Private Equity Portfolio Company Holding Periods – Updated
I periodically update the private equity portfolio company holding periods data study to track this trend over time.
The longest median holding period for private equity owned portfolio companies was 5.6 years, back in 2014. This is intuitive because 5 or 6 years prior to 2014 represented those portfolio companies acquired at the peak of the market, just before the last recession. Consequently, the holding periods were extended, allowing more time to recoup from ill-timed acquisitions.
Since 2014, there has been a slight-but-steady downward trend in portfolio company holding durations – until now. The last data point on the right (2019 YTD, through August), represents the first trend reversal for this metric since 2014. Based on the last 5 years, I was expecting to report a median holding period of 4.6 years, but instead, the data shows:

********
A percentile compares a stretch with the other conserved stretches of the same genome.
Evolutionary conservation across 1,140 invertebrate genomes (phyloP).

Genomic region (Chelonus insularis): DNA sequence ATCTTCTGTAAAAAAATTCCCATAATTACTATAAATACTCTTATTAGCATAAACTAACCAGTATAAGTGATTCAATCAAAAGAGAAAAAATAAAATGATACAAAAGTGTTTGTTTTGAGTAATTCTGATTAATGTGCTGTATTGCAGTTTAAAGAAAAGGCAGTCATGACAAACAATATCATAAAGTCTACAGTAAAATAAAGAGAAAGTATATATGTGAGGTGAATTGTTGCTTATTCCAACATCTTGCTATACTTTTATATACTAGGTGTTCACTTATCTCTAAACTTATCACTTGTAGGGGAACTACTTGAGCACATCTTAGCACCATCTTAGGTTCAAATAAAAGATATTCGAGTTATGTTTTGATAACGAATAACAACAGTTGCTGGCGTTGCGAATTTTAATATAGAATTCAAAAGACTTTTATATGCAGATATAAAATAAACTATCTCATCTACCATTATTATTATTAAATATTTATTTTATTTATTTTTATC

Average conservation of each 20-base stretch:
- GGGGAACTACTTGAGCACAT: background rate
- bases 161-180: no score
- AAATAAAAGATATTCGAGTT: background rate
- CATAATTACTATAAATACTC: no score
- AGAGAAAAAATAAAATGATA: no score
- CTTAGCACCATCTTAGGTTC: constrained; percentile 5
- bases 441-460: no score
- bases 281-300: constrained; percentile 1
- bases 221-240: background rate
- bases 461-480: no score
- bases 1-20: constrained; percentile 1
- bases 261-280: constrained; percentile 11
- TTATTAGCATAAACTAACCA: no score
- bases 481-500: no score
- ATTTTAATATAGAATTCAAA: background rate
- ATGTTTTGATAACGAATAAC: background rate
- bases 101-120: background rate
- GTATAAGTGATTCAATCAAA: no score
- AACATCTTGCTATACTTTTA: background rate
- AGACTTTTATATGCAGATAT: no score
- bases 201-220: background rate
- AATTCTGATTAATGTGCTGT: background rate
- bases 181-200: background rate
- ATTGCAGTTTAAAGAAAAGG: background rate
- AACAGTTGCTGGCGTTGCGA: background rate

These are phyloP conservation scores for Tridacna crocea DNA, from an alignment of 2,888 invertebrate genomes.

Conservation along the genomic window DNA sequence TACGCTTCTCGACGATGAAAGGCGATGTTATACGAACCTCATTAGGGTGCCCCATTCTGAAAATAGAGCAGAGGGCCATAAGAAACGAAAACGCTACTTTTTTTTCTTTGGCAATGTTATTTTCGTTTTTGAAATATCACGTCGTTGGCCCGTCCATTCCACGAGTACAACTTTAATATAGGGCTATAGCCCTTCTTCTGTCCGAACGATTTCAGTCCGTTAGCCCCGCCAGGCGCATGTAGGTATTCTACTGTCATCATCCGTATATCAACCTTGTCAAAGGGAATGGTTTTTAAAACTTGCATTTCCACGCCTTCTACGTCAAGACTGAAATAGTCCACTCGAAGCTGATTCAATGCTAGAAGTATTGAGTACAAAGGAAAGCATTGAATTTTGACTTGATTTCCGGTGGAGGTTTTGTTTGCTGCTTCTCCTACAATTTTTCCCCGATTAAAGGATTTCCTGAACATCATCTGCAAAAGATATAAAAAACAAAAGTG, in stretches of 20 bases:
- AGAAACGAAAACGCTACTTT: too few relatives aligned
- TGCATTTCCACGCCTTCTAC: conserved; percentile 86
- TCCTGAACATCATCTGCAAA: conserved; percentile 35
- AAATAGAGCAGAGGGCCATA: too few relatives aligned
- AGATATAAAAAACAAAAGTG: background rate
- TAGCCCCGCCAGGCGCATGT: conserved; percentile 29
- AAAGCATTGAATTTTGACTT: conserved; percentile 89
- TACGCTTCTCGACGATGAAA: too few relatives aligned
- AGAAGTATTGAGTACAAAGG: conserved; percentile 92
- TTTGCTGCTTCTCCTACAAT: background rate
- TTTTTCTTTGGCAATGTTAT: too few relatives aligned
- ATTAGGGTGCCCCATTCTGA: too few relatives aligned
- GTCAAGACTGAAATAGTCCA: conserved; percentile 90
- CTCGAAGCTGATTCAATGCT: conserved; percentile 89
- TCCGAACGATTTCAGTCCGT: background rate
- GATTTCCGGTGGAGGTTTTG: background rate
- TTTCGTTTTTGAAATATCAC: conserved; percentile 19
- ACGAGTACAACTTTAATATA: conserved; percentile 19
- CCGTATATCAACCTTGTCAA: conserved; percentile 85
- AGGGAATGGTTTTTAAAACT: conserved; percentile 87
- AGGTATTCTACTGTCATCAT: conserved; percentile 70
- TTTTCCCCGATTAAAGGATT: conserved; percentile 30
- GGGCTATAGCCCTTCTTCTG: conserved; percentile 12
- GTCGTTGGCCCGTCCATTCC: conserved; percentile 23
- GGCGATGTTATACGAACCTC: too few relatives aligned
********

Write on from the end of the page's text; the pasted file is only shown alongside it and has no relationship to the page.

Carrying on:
2019 YTD Median Holding Period = 4.8 years
Max = 5.6 years, (2014)
Min = 3.0 years, (early 2000’s) and 3.5 years (2008)
Quite a few people have asked me if this trend line might be used as a leading indicator. That is, could this most recent trend reversal point to some insight about the direction of the overall economy?
If investment firms, collectively, are not getting the desired exit valuations relative to expectations, do they elect to hold portfolio investments a little longer? Flipping this logic, if PE firms begin to hold their investments longer, does this imply a softening in the market (or at least the M&A market)?
The previous two trend reversals for holding periods were in 2003 and 2009. One might argue that inflection points in 2003 and 2009 could be a slightly lagging indicator. In other words, is the economy driving the median holding period or is a change in holding period indicative of a directional change in the market?
I’m curious how others view this. Leave a comment below to share your thoughts.